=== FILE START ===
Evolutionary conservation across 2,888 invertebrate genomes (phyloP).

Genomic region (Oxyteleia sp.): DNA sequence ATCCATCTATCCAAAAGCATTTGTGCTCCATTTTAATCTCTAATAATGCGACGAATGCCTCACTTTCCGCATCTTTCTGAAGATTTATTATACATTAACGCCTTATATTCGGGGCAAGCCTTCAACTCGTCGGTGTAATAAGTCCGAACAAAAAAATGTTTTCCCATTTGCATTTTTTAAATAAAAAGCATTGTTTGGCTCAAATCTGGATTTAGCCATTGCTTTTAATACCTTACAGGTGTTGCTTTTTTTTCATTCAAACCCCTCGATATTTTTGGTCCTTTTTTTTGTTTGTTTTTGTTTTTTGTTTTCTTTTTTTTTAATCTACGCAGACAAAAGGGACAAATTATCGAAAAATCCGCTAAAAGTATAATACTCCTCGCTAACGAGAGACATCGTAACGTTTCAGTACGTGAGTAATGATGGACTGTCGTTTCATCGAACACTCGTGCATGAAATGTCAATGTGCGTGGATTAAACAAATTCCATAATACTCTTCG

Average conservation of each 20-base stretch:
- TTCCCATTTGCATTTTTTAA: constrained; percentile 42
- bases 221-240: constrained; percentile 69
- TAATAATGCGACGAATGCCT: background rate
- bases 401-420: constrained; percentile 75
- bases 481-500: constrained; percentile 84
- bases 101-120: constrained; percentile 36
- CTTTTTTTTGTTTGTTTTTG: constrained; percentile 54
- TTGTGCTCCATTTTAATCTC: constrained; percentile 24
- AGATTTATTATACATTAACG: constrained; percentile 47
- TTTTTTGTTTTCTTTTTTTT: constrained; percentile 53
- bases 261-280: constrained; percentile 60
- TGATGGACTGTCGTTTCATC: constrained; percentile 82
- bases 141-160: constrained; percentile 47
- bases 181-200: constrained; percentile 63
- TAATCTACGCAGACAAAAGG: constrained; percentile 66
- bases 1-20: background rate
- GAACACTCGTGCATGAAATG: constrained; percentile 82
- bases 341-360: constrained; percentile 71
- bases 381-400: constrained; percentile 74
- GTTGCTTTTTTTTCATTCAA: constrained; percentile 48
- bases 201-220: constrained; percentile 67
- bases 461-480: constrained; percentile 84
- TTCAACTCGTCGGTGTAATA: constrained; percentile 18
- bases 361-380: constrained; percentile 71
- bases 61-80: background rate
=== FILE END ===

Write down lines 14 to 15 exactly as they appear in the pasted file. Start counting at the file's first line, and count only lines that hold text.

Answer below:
- bases 261-280: constrained; percentile 60
- TGATGGACTGTCGTTTCATC: constrained; percentile 82